And even this axiom is not incredibly intuitive. Sometimes you don’t even have any idea of how plausible a thing is. However, we’re trying to design an optimal method of reasoning, and I think this is a reasonable thing to expect. You frequently have to make decisions based on incomplete information, and there is some meaningful sense in which you think some states-of-the-world are more or less plausible than others, more or less likely to happen. So it’s that meaningful sense we’re trying to capture here.

• Qualitative correspondence with common sense

This is a sort of catch-all axiom, and it’s very important. It’s the axiom that says that the meaning of $(A|B)$ is “the plausibility of A, given that B is true.” The argument this proof will try to make is that certain things are desirable of an agent’s reasoning process, and that at the end, we’ll arrive at certain rules. Even if these desirable things can have multiple interpretations, we’re taking one that says that the proper meaning of things like $(A|B)$ is that you have knowledge that B was observed, so conditional on that knowledge, the plausibility for A is that. Under this interpretation, we do prove the reasoning rules, which means that violating those rules implies that you violated some of the desiderata.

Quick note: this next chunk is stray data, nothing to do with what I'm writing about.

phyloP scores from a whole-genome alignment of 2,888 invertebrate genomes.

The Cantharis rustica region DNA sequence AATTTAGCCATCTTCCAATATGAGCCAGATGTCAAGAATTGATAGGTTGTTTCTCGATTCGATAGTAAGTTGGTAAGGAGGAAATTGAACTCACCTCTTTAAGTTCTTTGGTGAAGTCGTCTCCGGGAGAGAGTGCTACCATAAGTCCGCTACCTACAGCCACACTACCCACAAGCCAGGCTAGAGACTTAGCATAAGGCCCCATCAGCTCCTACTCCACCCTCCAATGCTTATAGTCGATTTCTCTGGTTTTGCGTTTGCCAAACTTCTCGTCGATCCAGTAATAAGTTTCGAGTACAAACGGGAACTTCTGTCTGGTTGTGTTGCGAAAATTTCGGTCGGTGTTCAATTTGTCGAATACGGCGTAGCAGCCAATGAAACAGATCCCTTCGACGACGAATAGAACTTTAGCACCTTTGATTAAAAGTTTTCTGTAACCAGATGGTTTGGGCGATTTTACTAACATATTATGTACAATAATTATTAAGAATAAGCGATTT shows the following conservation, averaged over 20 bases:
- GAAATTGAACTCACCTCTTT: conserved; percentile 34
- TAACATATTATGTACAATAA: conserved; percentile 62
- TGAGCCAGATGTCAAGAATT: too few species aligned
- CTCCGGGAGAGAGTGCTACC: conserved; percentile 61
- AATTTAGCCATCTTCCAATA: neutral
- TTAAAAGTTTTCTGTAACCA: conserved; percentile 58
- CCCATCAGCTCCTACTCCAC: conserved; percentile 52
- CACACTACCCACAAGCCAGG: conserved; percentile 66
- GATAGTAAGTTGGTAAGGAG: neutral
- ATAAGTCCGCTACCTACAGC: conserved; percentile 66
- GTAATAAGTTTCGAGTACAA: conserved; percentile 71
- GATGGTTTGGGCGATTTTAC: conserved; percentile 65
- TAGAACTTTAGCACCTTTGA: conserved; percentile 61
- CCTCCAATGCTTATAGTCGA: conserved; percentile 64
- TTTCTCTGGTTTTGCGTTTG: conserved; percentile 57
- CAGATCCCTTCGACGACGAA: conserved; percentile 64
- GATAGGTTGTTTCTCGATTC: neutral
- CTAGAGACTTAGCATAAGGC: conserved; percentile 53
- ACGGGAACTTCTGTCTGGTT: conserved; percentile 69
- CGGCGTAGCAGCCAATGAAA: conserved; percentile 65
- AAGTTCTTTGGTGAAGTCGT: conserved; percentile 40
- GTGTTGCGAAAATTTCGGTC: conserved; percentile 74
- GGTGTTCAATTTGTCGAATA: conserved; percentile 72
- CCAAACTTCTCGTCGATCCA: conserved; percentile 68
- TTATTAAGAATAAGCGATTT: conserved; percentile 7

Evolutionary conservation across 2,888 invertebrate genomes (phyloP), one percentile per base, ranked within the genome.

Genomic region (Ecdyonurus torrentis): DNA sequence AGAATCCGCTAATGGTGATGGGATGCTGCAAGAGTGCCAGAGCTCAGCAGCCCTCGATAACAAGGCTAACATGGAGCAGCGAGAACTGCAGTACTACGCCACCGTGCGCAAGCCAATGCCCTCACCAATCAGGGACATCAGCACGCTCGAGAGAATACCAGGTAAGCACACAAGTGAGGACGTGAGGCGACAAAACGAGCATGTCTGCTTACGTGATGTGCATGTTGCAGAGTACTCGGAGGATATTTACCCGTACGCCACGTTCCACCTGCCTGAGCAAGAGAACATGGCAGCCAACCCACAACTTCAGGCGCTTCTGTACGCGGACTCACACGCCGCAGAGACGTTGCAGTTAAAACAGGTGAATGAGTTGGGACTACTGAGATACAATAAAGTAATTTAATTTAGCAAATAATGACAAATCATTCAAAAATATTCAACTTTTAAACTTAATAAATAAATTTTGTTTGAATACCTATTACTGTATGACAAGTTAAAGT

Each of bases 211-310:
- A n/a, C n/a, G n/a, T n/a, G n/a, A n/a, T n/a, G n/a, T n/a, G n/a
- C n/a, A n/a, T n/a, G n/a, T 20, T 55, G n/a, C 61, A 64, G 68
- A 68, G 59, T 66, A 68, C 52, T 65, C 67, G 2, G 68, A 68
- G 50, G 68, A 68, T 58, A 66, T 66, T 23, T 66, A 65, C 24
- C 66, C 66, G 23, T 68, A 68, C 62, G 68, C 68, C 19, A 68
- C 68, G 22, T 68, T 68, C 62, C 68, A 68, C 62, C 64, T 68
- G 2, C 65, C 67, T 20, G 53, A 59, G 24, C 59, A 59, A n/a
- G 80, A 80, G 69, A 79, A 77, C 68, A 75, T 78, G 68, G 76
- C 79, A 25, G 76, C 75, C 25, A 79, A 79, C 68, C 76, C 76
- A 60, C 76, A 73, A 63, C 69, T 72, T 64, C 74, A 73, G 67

For instance, we should expect that if we observe evidence in favour of something, that something should be more plausible, and vice-versa; that is, if I have that some event B makes A more likely, then my plausibility $(A|B) > (A)$ and also $(\bar A|B) < (\bar A)$.